6 Ways to Get Involved in Local Politics

By Jessie Molloy

In the aftermath of the 2016 election political interest spiked in the United States. Democrats, and many people who had previously been unaffiliated politically began seeking ways to undo the damage they saw being done, while supporters of President Trump began vehemently defending him at every turn. For some people it was the Travel Ban, for others it was Parkland, for me it was the Brett Kavanaugh Supreme Court Hearings. Whatever inspired you, if you want to get more involved politically, you absolutely should! It seems everywhere you look these days, things have gotten political, yet lots of people still don't know how to get involved themselves. Here are six easy ways you can take a more active role in our democracy. 

1. Learn Who Your Local Elected Officials Are

While it's always easy to focus on how much you may or may not like our president, we sometimes overlook how much good (or bad) politicians can do at the state and local levels. If you're looking to get more politically involved but are unsure where to start, the best place to look first is your own backyard. A simple search can tell you not just who your congressperson and senators are, but also your governor, state representatives, mayor, and even county and municipal elected officials. Once you get a better idea of who is representing you, you can find out what they stand for, if you agree or disagree with them, and if they have anyone running against them in an upcoming election.

2. Research Your Ballot

Once you find out who your representatives are and determine if they ACTUALLY represent your views, take a look to find out who may be running against them in the primary or general election. Now, more than ever, incumbent candidates are facing challengers from within their own party. The 2018 Blue Wave in Congress wasn't just about Democrats taking seats from Republicans, it was largely characterized by progressive challengers, like Alexandria Ocasio-Cortez taking on establishment candidates within their own parties. Going into the 2020 election, a number of Democratic representatives are being challenged from the left by more progressive, young candidates like Robert Emmons in Chicago.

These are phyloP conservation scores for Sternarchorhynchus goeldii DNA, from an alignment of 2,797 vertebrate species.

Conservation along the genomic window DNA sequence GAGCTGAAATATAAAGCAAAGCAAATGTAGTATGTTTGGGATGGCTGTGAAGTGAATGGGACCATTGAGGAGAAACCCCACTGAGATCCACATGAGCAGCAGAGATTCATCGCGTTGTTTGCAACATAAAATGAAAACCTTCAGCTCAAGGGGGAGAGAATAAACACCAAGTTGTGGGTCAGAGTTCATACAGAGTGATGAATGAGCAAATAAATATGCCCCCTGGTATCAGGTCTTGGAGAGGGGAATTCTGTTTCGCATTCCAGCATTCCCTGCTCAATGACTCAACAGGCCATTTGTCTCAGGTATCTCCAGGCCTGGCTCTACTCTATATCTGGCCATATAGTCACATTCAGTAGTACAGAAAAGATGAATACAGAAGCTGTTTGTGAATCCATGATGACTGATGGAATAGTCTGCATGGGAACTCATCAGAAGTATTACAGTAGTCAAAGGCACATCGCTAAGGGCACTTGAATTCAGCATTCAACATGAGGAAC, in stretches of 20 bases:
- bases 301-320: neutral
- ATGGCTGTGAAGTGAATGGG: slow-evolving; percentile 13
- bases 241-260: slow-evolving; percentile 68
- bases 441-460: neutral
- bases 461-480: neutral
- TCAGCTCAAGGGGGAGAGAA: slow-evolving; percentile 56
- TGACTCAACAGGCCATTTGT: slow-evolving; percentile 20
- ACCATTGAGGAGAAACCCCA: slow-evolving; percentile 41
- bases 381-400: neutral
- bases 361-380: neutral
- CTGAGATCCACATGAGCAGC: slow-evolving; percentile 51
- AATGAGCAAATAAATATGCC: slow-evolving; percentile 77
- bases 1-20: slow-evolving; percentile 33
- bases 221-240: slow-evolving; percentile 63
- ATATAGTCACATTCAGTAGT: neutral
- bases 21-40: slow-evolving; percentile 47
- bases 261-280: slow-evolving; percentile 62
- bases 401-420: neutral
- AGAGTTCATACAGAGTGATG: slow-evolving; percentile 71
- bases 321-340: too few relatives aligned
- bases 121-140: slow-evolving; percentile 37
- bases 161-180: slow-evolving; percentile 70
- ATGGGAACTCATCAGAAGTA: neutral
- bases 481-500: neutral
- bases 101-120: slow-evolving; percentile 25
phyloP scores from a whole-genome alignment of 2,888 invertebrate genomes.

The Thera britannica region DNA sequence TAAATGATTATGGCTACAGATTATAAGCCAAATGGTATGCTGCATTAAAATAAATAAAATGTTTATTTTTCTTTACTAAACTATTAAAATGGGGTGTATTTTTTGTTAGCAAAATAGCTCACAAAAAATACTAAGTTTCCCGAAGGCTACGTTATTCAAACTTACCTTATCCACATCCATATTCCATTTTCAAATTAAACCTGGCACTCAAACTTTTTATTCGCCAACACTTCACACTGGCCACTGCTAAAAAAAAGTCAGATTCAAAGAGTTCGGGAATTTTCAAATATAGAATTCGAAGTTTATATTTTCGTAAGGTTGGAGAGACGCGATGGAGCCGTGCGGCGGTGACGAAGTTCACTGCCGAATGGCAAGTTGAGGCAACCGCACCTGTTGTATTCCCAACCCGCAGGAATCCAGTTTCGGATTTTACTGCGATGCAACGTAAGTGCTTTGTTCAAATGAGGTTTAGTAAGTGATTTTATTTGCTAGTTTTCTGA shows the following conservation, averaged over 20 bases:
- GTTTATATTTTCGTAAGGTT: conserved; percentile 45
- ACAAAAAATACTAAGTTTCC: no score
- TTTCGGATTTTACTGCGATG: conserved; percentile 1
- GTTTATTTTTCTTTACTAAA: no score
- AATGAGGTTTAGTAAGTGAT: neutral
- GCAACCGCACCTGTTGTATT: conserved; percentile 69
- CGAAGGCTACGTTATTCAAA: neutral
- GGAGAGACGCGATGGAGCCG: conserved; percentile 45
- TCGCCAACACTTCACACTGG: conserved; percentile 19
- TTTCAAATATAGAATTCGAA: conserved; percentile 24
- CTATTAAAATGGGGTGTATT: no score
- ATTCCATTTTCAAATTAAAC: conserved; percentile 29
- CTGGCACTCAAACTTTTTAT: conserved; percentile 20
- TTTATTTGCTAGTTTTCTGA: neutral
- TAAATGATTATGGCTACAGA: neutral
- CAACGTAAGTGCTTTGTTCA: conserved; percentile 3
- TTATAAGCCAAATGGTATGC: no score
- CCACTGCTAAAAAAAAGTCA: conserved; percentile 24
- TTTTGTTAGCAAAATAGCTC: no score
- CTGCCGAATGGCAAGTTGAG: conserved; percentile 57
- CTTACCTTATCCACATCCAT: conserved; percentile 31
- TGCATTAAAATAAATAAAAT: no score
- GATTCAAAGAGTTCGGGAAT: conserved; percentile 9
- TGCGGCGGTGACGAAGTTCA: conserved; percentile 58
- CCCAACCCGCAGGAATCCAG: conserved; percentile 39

3. Make Your Voice Heard

Are there issues you are particularly passionate about? Did your research into local representation unearth any pending legislation you strongly oppose? Whether it's a local infrastructure project or a major upcoming vote in the U.S. Senate, you should always feel empowered to make your voice heard. You can do this by attending a town hall meeting or contacting your representative with a phone call or letter (both of which are more likely to be seen or acknowledged than emails), it never hurts to let politicians know what issues are important to you.

4. Attend a Demonstration or Peaceful Protest

Sometimes getting your voice heard is easier if you do it in numbers. Some issues, like gun violence or climate change, never seem to get the attention they deserve. Luckily, with the public's newfound political vigor, it's getting easier and easier to find groups who are more than willing to take to the streets to have their opinions heard, and most of them mobilize very publicly on Facebook and Twitter. Whether it's a local environmental issue or a nationwide protest like March for Our Lives or the Women's March, it isn't hard to find other people like you who want to vocalize their concerns.

5. Volunteer

Find an organization or a candidate you really like? Then now is the perfect time to get involved! Financial donations are always appreciated, but campaigns can't run on just money, they need a real workforce! They need people to donate their time to canvass, collect signatures, phone bank, host meet and greets, and even write social media content and blogs. Even if you don't have a lot of time to commit as a volunteer, candidates and non-profits can always use a boost getting their message out, so even liking social media pages and sharing content can make a big difference.

6. Go Vote!

This one may seem obvious, but it is literally the most basic thing you can do to get involved in the democratic process, and one that we often forget. If you don't like the status quo, the most effective way to change it is to change the people who make the rules. Your voice and your vote matter. Check your registration, find your polling place, and confirm your state's election dates and times at vote.org and get started making a difference today. 


Robert Emmons